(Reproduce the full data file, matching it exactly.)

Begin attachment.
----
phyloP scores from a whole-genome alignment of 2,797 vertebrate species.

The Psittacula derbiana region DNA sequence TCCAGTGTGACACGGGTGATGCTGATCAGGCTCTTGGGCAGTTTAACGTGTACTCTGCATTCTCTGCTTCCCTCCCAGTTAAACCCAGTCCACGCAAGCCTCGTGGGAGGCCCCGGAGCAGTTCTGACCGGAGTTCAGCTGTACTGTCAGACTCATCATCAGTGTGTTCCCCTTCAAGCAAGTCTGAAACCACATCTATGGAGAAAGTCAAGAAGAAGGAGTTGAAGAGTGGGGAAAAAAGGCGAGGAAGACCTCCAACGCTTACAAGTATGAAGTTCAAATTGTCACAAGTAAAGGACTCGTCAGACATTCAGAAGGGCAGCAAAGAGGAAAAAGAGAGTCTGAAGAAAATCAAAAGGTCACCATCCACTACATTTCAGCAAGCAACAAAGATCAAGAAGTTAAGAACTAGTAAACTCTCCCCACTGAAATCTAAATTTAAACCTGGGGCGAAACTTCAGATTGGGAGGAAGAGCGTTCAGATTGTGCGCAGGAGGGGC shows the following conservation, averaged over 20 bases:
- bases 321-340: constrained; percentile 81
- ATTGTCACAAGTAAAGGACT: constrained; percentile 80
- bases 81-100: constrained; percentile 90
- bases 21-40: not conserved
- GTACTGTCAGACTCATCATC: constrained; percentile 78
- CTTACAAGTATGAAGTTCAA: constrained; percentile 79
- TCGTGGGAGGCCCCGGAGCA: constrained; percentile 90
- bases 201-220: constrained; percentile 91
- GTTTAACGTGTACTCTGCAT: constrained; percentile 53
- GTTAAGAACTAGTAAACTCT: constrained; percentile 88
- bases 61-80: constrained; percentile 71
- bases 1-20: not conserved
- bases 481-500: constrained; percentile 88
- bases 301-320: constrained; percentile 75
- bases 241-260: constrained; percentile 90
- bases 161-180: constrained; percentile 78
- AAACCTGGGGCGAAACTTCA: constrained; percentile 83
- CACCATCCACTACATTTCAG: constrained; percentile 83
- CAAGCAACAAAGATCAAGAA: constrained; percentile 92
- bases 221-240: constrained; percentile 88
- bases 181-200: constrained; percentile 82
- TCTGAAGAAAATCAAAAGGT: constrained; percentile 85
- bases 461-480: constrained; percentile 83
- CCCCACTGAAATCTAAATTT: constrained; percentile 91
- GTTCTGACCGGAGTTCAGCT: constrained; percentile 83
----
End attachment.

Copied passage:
phyloP scores from a whole-genome alignment of 2,797 vertebrate species.

The Psittacula derbiana region DNA sequence TCCAGTGTGACACGGGTGATGCTGATCAGGCTCTTGGGCAGTTTAACGTGTACTCTGCATTCTCTGCTTCCCTCCCAGTTAAACCCAGTCCACGCAAGCCTCGTGGGAGGCCCCGGAGCAGTTCTGACCGGAGTTCAGCTGTACTGTCAGACTCATCATCAGTGTGTTCCCCTTCAAGCAAGTCTGAAACCACATCTATGGAGAAAGTCAAGAAGAAGGAGTTGAAGAGTGGGGAAAAAAGGCGAGGAAGACCTCCAACGCTTACAAGTATGAAGTTCAAATTGTCACAAGTAAAGGACTCGTCAGACATTCAGAAGGGCAGCAAAGAGGAAAAAGAGAGTCTGAAGAAAATCAAAAGGTCACCATCCACTACATTTCAGCAAGCAACAAAGATCAAGAAGTTAAGAACTAGTAAACTCTCCCCACTGAAATCTAAATTTAAACCTGGGGCGAAACTTCAGATTGGGAGGAAGAGCGTTCAGATTGTGCGCAGGAGGGGC shows the following conservation, averaged over 20 bases:
- bases 321-340: constrained; percentile 81
- ATTGTCACAAGTAAAGGACT: constrained; percentile 80
- bases 81-100: constrained; percentile 90
- bases 21-40: not conserved
- GTACTGTCAGACTCATCATC: constrained; percentile 78
- CTTACAAGTATGAAGTTCAA: constrained; percentile 79
- TCGTGGGAGGCCCCGGAGCA: constrained; percentile 90
- bases 201-220: constrained; percentile 91
- GTTTAACGTGTACTCTGCAT: constrained; percentile 53
- GTTAAGAACTAGTAAACTCT: constrained; percentile 88
- bases 61-80: constrained; percentile 71
- bases 1-20: not conserved
- bases 481-500: constrained; percentile 88
- bases 301-320: constrained; percentile 75
- bases 241-260: constrained; percentile 90
- bases 161-180: constrained; percentile 78
- AAACCTGGGGCGAAACTTCA: constrained; percentile 83
- CACCATCCACTACATTTCAG: constrained; percentile 83
- CAAGCAACAAAGATCAAGAA: constrained; percentile 92
- bases 221-240: constrained; percentile 88
- bases 181-200: constrained; percentile 82
- TCTGAAGAAAATCAAAAGGT: constrained; percentile 85
- bases 461-480: constrained; percentile 83
- CCCCACTGAAATCTAAATTT: constrained; percentile 91
- GTTCTGACCGGAGTTCAGCT: constrained; percentile 83